There are several things that the Wall roots out in our lives.

- pride
- greed

luxury (using God for your own pleasure)
wrath (easily irritated)
spiritual gluttony
spiritual envy

The Wall changes everything!

You may not know exactly when you begin to go through the Wall, or when you reach the other side. Ultimately God moves us through the Wall and there is a mystery to it, but you are making progress if you experience shifts in your life.

From Pride To Brokenness

Years ago there was a young preacher that was attracting huge crowds of people. An older, wise pastor was asked about him and said, “He’s gifted, but he’s not broken yet.”

When we journey through the Wall, we are forever changed. We are broken. We endure pain, but experience transformation in the process. Our affections and passions are purged.

Richard Rohr has written five realities that we must recognize if we are to grow into maturity.

- Life is hard.
- You are not that important.
- Your life is not about you.
- You are not in control.
- You are going to die.

From Pleasure To Appreciation

Rather than focusing on our own pleasures, we have an awareness of ourselves, God, and the world around us. We begin to seek His pleasure.

We don’t take things for granted.

We also have a greater awareness and appreciation of the mystery of God. We know He does not fit into a tidy box. As the classic line from the Narnia book says, we realize that He is not safe, but He’s good.

The more I know about God, the less I know about Him. That may sound like a bad thing, but actually it’s wonderful to have a child-like faith filled with awe and wonder, resting in the truth that God is in control...and I’m not!

From Impatience To Patience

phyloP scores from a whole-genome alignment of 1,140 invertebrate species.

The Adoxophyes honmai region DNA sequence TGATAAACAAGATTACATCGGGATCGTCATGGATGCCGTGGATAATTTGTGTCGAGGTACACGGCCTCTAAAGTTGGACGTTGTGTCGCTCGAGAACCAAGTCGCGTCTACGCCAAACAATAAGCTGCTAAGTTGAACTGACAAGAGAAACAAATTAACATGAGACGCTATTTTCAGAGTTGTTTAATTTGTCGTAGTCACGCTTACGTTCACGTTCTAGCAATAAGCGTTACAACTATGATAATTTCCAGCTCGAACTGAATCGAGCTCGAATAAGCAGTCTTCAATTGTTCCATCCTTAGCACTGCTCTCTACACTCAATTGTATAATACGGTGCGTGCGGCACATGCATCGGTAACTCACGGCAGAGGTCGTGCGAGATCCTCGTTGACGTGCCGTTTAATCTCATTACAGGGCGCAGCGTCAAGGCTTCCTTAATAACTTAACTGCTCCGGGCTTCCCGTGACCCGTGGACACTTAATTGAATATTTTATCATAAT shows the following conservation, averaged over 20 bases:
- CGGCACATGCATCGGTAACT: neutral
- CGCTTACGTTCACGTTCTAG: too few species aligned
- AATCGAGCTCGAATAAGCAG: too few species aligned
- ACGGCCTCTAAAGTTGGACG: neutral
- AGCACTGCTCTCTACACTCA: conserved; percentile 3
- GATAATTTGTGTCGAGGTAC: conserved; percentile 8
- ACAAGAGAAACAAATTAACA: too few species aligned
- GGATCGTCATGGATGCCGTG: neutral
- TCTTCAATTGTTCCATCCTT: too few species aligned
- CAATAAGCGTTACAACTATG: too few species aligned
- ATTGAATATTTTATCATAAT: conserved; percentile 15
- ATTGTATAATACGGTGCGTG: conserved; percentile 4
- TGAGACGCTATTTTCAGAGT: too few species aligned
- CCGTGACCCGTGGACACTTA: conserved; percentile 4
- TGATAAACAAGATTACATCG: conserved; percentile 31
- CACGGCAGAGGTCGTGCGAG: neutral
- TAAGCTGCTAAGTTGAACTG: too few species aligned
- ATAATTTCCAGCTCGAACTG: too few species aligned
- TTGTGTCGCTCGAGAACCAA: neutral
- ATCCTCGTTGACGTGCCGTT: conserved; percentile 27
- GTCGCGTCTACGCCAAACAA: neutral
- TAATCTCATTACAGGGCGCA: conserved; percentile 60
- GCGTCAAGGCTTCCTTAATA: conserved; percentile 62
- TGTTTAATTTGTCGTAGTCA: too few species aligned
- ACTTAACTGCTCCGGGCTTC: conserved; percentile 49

I hate to wait, but I’m slowly—pun intended!—learning that God’s timing is perfect. He is never late, but rarely early.

I want things now, God knows best.
Look at Psalm 130.

A song of ascents.

Out of the depths I cry to you, O LORD; O Lord, hear my voice. Let your ears be attentive to my cry for mercy. If you, O LORD, kept a record of sins, O Lord, who could stand? But with you there is forgiveness; therefore you are feared. I wait for the LORD, my soul waits, and in his word I put my hope. My soul waits for the Lord more than watchmen wait for the morning, more than watchmen wait for the morning. O Israel, put your hope in the LORD, for with the LORD is unfailing love and with him is full redemption. He himself will redeem Israel from all their
(Psalm 130)

Here’s a man facing the Wall, yet aware of God’s perfect timing. He’s been through the wall previously.

Abraham learned to wait. He was 75 when he was told he would be a dad. Eleven years later, he got tired of waiting and birthed Ishmael through his maidservant Hagar. He waited another fourteen years for Isaac. Then he had to wait until the very last moment for God to provide a sacrifice in place of Isaac, his cherished son.

There are so many similar examples throughout the Bible, yet we literally read years or decades in a sentence or two.

From More To Enough

The purpose of the Wall is not to harm us, but to help us detach from certain selfish actions and desires and experience a more intimate, loving attachment to God.

Those who are most detached on the journey are best able to taste the purest joy in the beauty of created things.

They are able to experience contentment. They look to Jesus to be enough.

They are able to fully surrender to God and worship Him with all we are.

You can listen to the podcast

Note: many ideas derived from Peter Scazzero’s book Emotionally Healthy Spirituailty.